James Kelly, Chief Executive of the British Security Industry Association (BSIA), takes a look at the statistics on cyber crime and how it is affecting society
In a modern day era where technology is constantly at our fingertips and entwined with our everyday lives, it is no surprise that criminals are targeting cyberspace in order to commit their crimes. These criminals are not discriminatory when choosing their victims and have been targeting a wide range of sectors including businesses, healthcare, education, and individuals too.
The importance of cyber security is becoming more widely recognised within society, particularly with the release of some recent worrying statistics. This year was actually the first time that questions around fraud and cyber offences were asked in the Crime Survey for England and Wales, published in July. Estimates from the survey indicated that in the 12 months prior to interview, there had been 3.9 million fraud offences and 2 million computer misuse offences, emphasising the impact that cyber crime is having on our everyday lives. Following on from that, figures released by fraud prevention service Cifas also revealed that identity theft has dramatically risen, with more than 148,000 victims in the United Kingdom in 2015 – a 57% increase since 2014. As such, it is absolutely essential that we are becoming more cyber savvy on both a personal and professional level in order to mitigate these threats.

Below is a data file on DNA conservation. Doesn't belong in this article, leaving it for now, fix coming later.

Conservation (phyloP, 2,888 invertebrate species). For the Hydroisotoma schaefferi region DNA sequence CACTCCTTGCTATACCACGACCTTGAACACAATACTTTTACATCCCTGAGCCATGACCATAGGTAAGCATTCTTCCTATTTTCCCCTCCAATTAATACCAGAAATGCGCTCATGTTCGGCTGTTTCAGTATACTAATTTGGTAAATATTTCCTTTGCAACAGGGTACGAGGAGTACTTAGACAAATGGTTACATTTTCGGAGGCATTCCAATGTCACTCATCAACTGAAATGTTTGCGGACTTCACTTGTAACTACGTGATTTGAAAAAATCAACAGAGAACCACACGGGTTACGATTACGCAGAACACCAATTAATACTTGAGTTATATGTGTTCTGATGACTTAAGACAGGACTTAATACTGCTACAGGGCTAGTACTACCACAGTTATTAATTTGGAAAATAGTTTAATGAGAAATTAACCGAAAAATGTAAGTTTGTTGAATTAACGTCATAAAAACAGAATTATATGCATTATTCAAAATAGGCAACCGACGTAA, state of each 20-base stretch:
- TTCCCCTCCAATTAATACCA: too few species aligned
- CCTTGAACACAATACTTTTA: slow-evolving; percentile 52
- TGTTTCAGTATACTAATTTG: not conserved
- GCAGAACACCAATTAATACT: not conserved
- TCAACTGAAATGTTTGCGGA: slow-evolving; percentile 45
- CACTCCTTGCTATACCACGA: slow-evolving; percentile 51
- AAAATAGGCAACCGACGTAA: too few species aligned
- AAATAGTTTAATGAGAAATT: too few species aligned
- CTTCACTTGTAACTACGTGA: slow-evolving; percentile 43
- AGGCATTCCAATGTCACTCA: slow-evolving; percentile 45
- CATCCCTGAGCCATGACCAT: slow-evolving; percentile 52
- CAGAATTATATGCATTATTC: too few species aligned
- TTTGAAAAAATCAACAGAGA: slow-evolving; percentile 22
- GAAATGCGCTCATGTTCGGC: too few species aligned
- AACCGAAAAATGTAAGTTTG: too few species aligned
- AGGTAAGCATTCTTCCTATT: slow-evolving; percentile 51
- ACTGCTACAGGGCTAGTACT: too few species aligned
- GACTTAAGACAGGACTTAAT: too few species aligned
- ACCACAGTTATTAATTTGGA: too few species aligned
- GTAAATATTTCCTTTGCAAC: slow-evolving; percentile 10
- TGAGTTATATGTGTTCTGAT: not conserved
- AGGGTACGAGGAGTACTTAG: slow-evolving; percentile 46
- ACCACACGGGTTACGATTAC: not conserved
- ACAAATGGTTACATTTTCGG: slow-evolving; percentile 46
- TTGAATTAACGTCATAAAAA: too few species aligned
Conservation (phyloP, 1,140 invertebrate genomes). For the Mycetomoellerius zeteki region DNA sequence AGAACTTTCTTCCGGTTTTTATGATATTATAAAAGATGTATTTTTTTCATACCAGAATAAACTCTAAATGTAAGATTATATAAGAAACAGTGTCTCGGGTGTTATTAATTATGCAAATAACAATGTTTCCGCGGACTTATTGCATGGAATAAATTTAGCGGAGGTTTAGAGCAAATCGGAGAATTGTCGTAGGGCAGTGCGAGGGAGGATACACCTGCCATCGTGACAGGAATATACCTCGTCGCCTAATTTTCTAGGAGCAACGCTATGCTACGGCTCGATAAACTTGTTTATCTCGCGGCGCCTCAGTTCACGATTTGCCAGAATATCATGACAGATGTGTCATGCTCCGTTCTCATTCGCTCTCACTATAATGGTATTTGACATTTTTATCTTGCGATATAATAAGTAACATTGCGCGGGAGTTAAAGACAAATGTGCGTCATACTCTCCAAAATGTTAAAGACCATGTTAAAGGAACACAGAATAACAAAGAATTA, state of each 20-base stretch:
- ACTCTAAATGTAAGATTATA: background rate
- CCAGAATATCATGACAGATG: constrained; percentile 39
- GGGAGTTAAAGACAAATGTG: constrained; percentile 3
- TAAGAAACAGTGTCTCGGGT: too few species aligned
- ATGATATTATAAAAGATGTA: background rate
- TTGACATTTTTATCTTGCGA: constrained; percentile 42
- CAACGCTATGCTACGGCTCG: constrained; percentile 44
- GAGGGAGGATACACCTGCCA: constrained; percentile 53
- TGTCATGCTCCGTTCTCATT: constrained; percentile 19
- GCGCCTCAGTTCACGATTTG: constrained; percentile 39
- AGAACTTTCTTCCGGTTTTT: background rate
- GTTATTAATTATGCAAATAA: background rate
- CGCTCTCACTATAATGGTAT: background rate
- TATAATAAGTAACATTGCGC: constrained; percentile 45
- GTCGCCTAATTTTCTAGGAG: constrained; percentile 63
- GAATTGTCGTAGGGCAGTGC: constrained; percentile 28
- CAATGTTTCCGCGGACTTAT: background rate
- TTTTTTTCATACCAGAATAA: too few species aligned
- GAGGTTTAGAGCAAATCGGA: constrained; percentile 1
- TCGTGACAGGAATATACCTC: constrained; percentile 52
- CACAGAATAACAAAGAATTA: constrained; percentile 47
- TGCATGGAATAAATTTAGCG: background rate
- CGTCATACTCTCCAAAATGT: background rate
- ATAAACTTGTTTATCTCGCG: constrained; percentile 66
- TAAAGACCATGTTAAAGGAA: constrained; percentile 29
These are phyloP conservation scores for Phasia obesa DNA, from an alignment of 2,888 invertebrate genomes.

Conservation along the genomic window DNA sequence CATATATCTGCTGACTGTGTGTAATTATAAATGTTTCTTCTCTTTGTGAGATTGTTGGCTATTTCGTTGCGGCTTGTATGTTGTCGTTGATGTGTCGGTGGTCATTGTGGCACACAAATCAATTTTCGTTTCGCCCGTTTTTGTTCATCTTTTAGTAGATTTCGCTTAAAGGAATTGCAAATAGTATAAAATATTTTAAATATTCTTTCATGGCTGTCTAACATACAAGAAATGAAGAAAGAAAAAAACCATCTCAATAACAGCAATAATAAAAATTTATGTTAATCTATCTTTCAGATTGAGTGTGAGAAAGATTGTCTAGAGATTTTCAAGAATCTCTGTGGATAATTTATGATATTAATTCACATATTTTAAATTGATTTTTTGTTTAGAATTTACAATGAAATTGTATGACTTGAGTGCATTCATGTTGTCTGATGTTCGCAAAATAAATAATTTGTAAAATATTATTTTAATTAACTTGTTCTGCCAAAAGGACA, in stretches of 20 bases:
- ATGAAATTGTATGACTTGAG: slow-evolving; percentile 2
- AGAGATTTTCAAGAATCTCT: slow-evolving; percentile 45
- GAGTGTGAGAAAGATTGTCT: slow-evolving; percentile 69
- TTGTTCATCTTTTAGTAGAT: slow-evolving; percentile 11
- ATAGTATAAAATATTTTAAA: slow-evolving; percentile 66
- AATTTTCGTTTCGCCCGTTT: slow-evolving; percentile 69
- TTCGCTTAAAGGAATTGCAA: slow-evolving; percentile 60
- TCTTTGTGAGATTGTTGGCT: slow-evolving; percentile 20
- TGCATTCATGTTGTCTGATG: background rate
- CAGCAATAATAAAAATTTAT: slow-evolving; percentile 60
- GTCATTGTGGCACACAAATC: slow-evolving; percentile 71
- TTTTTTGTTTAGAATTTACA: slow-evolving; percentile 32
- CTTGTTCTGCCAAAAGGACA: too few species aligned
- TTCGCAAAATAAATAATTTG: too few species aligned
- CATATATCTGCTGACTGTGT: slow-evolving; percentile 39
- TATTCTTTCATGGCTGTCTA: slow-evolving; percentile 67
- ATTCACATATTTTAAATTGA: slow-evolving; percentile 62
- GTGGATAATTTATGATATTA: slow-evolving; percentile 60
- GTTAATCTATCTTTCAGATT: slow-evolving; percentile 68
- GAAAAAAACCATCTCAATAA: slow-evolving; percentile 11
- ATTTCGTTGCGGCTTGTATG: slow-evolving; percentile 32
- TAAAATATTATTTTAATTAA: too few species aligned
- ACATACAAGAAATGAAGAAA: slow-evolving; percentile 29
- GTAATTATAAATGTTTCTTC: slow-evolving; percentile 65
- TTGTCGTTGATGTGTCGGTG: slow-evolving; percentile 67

Cyber threats can infiltrate our networks in multiple different forms; one common threat in particular is that of phishing, where harmful links or attachments are distributed via email in an attempt to get the recipient to enter personal information, such as passwords or card and bank details. Clicking on such links can also result in harmful malware being downloaded onto the recipients system, consequently allowing criminals to steal information from the computer or spy on the user for long periods of time.
Cyber security breaches